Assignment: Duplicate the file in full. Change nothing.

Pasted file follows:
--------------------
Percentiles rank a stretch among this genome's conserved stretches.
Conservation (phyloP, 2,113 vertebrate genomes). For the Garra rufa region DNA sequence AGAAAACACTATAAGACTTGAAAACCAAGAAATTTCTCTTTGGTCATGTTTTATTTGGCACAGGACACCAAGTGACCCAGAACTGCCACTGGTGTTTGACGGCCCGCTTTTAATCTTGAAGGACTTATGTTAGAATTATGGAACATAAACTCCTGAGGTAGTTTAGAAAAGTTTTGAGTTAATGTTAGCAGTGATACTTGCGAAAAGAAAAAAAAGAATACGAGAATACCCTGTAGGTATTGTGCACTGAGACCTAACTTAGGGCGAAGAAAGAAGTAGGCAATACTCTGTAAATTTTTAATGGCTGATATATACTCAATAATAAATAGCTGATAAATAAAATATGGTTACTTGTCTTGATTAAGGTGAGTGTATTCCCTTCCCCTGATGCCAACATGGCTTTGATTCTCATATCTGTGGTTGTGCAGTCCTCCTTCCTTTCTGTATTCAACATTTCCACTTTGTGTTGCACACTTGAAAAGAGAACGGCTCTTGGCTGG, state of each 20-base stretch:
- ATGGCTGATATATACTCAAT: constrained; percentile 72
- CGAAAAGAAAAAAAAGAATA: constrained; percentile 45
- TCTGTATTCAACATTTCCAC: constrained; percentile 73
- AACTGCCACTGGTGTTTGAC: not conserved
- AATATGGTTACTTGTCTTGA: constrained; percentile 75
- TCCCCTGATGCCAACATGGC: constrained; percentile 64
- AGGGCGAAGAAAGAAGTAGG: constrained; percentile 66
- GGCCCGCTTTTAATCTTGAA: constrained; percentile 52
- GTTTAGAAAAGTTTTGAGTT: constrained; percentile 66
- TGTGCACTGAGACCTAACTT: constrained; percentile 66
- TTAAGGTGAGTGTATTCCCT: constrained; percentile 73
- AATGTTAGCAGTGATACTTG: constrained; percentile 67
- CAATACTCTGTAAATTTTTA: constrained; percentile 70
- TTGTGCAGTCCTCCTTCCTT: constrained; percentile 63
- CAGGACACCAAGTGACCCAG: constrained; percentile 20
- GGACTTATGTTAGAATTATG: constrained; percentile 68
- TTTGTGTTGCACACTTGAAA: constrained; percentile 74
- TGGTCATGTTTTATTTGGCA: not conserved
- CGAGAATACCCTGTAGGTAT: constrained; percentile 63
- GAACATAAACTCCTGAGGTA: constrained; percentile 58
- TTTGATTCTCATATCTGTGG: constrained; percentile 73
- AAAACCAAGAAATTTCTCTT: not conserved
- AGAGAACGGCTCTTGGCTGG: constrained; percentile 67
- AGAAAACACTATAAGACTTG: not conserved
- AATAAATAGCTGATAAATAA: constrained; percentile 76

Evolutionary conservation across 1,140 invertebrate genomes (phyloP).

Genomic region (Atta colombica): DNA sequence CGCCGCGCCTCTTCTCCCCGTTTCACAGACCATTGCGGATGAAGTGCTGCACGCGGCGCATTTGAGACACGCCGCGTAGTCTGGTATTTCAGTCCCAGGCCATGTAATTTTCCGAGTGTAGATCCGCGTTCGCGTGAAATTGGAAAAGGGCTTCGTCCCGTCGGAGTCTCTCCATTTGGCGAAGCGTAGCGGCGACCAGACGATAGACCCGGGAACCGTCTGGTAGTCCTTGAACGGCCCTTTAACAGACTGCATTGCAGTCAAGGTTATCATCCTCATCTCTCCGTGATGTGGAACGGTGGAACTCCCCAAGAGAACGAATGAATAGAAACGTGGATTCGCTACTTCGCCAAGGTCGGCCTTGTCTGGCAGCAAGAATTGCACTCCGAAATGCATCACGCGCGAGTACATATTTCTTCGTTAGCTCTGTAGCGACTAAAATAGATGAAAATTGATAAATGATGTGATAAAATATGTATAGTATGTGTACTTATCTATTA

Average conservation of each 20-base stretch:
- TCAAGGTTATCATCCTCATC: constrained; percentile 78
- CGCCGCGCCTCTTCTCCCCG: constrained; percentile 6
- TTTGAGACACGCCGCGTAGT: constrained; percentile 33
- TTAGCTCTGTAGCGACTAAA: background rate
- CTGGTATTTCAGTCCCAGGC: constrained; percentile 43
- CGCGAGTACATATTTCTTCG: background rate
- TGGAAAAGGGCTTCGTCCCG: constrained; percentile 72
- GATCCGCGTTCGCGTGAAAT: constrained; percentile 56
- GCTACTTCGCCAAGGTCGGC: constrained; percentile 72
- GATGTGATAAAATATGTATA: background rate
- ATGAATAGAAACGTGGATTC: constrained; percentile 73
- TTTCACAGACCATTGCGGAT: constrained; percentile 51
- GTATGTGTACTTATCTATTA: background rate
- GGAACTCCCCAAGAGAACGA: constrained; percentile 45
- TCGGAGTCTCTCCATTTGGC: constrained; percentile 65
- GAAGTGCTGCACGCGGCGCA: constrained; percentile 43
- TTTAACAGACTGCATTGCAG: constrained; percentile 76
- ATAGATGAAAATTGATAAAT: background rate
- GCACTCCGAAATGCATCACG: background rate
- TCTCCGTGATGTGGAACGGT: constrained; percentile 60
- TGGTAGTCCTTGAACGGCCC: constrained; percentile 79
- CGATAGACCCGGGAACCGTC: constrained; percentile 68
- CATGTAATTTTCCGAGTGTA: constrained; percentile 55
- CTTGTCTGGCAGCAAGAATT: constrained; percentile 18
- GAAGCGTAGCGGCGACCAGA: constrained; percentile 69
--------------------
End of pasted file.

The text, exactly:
Percentiles rank a stretch among this genome's conserved stretches.
Conservation (phyloP, 2,113 vertebrate genomes). For the Garra rufa region DNA sequence AGAAAACACTATAAGACTTGAAAACCAAGAAATTTCTCTTTGGTCATGTTTTATTTGGCACAGGACACCAAGTGACCCAGAACTGCCACTGGTGTTTGACGGCCCGCTTTTAATCTTGAAGGACTTATGTTAGAATTATGGAACATAAACTCCTGAGGTAGTTTAGAAAAGTTTTGAGTTAATGTTAGCAGTGATACTTGCGAAAAGAAAAAAAAGAATACGAGAATACCCTGTAGGTATTGTGCACTGAGACCTAACTTAGGGCGAAGAAAGAAGTAGGCAATACTCTGTAAATTTTTAATGGCTGATATATACTCAATAATAAATAGCTGATAAATAAAATATGGTTACTTGTCTTGATTAAGGTGAGTGTATTCCCTTCCCCTGATGCCAACATGGCTTTGATTCTCATATCTGTGGTTGTGCAGTCCTCCTTCCTTTCTGTATTCAACATTTCCACTTTGTGTTGCACACTTGAAAAGAGAACGGCTCTTGGCTGG, state of each 20-base stretch:
- ATGGCTGATATATACTCAAT: constrained; percentile 72
- CGAAAAGAAAAAAAAGAATA: constrained; percentile 45
- TCTGTATTCAACATTTCCAC: constrained; percentile 73
- AACTGCCACTGGTGTTTGAC: not conserved
- AATATGGTTACTTGTCTTGA: constrained; percentile 75
- TCCCCTGATGCCAACATGGC: constrained; percentile 64
- AGGGCGAAGAAAGAAGTAGG: constrained; percentile 66
- GGCCCGCTTTTAATCTTGAA: constrained; percentile 52
- GTTTAGAAAAGTTTTGAGTT: constrained; percentile 66
- TGTGCACTGAGACCTAACTT: constrained; percentile 66
- TTAAGGTGAGTGTATTCCCT: constrained; percentile 73
- AATGTTAGCAGTGATACTTG: constrained; percentile 67
- CAATACTCTGTAAATTTTTA: constrained; percentile 70
- TTGTGCAGTCCTCCTTCCTT: constrained; percentile 63
- CAGGACACCAAGTGACCCAG: constrained; percentile 20
- GGACTTATGTTAGAATTATG: constrained; percentile 68
- TTTGTGTTGCACACTTGAAA: constrained; percentile 74
- TGGTCATGTTTTATTTGGCA: not conserved
- CGAGAATACCCTGTAGGTAT: constrained; percentile 63
- GAACATAAACTCCTGAGGTA: constrained; percentile 58
- TTTGATTCTCATATCTGTGG: constrained; percentile 73
- AAAACCAAGAAATTTCTCTT: not conserved
- AGAGAACGGCTCTTGGCTGG: constrained; percentile 67
- AGAAAACACTATAAGACTTG: not conserved
- AATAAATAGCTGATAAATAA: constrained; percentile 76

Evolutionary conservation across 1,140 invertebrate genomes (phyloP).

Genomic region (Atta colombica): DNA sequence CGCCGCGCCTCTTCTCCCCGTTTCACAGACCATTGCGGATGAAGTGCTGCACGCGGCGCATTTGAGACACGCCGCGTAGTCTGGTATTTCAGTCCCAGGCCATGTAATTTTCCGAGTGTAGATCCGCGTTCGCGTGAAATTGGAAAAGGGCTTCGTCCCGTCGGAGTCTCTCCATTTGGCGAAGCGTAGCGGCGACCAGACGATAGACCCGGGAACCGTCTGGTAGTCCTTGAACGGCCCTTTAACAGACTGCATTGCAGTCAAGGTTATCATCCTCATCTCTCCGTGATGTGGAACGGTGGAACTCCCCAAGAGAACGAATGAATAGAAACGTGGATTCGCTACTTCGCCAAGGTCGGCCTTGTCTGGCAGCAAGAATTGCACTCCGAAATGCATCACGCGCGAGTACATATTTCTTCGTTAGCTCTGTAGCGACTAAAATAGATGAAAATTGATAAATGATGTGATAAAATATGTATAGTATGTGTACTTATCTATTA

Average conservation of each 20-base stretch:
- TCAAGGTTATCATCCTCATC: constrained; percentile 78
- CGCCGCGCCTCTTCTCCCCG: constrained; percentile 6
- TTTGAGACACGCCGCGTAGT: constrained; percentile 33
- TTAGCTCTGTAGCGACTAAA: background rate
- CTGGTATTTCAGTCCCAGGC: constrained; percentile 43
- CGCGAGTACATATTTCTTCG: background rate
- TGGAAAAGGGCTTCGTCCCG: constrained; percentile 72
- GATCCGCGTTCGCGTGAAAT: constrained; percentile 56
- GCTACTTCGCCAAGGTCGGC: constrained; percentile 72
- GATGTGATAAAATATGTATA: background rate
- ATGAATAGAAACGTGGATTC: constrained; percentile 73
- TTTCACAGACCATTGCGGAT: constrained; percentile 51
- GTATGTGTACTTATCTATTA: background rate
- GGAACTCCCCAAGAGAACGA: constrained; percentile 45
- TCGGAGTCTCTCCATTTGGC: constrained; percentile 65
- GAAGTGCTGCACGCGGCGCA: constrained; percentile 43
- TTTAACAGACTGCATTGCAG: constrained; percentile 76
- ATAGATGAAAATTGATAAAT: background rate
- GCACTCCGAAATGCATCACG: background rate
- TCTCCGTGATGTGGAACGGT: constrained; percentile 60
- TGGTAGTCCTTGAACGGCCC: constrained; percentile 79
- CGATAGACCCGGGAACCGTC: constrained; percentile 68
- CATGTAATTTTCCGAGTGTA: constrained; percentile 55
- CTTGTCTGGCAGCAAGAATT: constrained; percentile 18
- GAAGCGTAGCGGCGACCAGA: constrained; percentile 69